Like most of Africa, Benin’s education system is riddled with problems. Its educational woes start at the primary level. The main language of instruction in Benin is French. Educational resources written in Beninese languages hardly exist. Therefore, children whose native language is Fon or Yoruba have to learn material while trying to understand a new language. This problem is particularly evident in the rural north of Benin. As a friend of mine said to me, it would help if more students started school in their native language and gradually transitioned to French. But this is a long-term goal.
Students must pass two national exams in order to graduate from high school; however, the pass rate of both exams is very low. The first is the BEPC, Brevet d’etudes du premier cycle, taken at age fourteen. Then students take the Baccalaureate, or Bac, at the end of high school. When you visit Benin’s national education website and scroll through Bac results, it is startling how few students pass. Because entry into the few national universities is guaranteed to students who pass the Bac, the exam is very difficult. Therefore, many students struggle repeatedly just to pass high school. Even smart, dedicated students have trouble moving to the next level. Many are simply unprepared to advance.
Unfortunately, things are far from ideal even for those who are lucky enough to pass the Bac and go on to university. Cotonou is the only major economic center in Benin and few jobs exist even for the brightest of the bright. It is no wonder that everyone wants to move to Europe or the United States. Imagine how frustrating it must be to graduate at the top of your class and have no opportunities to use your talents. Many are also frustrated by visa requirements and a lack of fluency in English.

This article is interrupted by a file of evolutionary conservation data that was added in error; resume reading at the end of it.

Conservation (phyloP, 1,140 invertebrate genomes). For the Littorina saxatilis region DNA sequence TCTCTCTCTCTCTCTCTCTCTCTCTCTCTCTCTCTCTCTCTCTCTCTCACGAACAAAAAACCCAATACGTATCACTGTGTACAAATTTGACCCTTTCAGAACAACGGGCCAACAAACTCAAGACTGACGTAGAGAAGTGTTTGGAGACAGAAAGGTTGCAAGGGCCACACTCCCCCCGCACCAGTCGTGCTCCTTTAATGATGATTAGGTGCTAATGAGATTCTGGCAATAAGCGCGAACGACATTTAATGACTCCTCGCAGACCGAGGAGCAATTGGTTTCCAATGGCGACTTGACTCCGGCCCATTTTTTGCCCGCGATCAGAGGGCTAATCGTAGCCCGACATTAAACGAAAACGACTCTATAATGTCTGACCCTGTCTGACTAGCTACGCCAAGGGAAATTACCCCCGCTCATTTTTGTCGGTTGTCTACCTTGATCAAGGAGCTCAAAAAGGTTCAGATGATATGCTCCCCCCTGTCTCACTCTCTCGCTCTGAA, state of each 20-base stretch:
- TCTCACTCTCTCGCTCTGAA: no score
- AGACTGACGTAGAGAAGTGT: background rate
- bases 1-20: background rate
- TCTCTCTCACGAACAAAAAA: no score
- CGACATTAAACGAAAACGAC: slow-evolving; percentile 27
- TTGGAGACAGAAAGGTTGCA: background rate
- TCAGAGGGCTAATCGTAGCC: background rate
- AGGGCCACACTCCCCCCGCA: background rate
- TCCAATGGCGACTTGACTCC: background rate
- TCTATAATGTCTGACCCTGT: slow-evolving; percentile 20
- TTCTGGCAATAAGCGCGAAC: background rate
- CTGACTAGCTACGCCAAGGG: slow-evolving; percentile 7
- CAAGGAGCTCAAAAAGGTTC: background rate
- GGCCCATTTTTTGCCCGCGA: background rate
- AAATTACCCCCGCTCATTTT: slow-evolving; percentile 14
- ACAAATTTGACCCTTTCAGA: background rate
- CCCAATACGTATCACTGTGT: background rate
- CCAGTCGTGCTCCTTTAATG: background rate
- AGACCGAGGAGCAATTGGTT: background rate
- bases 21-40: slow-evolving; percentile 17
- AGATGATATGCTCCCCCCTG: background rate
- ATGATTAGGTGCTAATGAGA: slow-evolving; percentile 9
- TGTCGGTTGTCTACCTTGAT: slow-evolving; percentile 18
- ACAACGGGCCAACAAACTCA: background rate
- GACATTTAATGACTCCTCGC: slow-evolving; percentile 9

And yet, despite the odds, education remains an important priority for people in Benin. I was sitting at a hotel lobby a few weeks ago, watching TV. The hotel manager came running into the room and asked if he could change the channel. The BEPC results were set to come out that day and they were to be announced on TV. Judging by his excitement, I imagine that he had a child or another close relative who had recently taken the exam. Soon enough, more people trickled into the room and we watched the results together. It was obviously a big day in Benin.
Education is the starting block for progress and success anywhere. It is how people get ahead in life. People in Benin, like anywhere, want to get an education and succeed. But without a well-established, functioning system, people have to look for any work they can find. That’s why so many people are selling the same goods along the side of the road; they do whatever they can to survive. This is where Alidé and other microfinance institutions can help. By offering loans, microfinance institutions are teaching people how to manage their money. I have witnessed many training sessions during which loan officers explained interest rates, repayments, and loan terms. This is important information to know. Also, the access to credit gives people the opportunity to innovate and be more successful. With the help of a loan or two, a vender might be able to sell a new product and to increase sales. It might give someone else more time to study for a test. It is a small step, but an important one. As well, how could microcredit be used to further expand educational opportunities? Could microcredit function as a source for student loans?
There is no simple answer to correcting large problems in education and economics. Benin, Africa, and the whole developing as a whole will all hopefully become more prosperous in the future, but it will likely take a long time. A lot of work needs to be done to address huge problems. If anything, the importance placed on education in Benin is a good sign for its future. In the meantime, we can continue to support the financial system, which is helping people to learn money management and to improve their standard of living. Many borrowers in Benin rely on Kiva lenders for funding and we have the unique opportunity to help provide assistance.
Andrew Whiteman is a Kiva Fellow (KF8), currently working at Alidé, a Kiva Field Partner, in Cotonou, Benin./>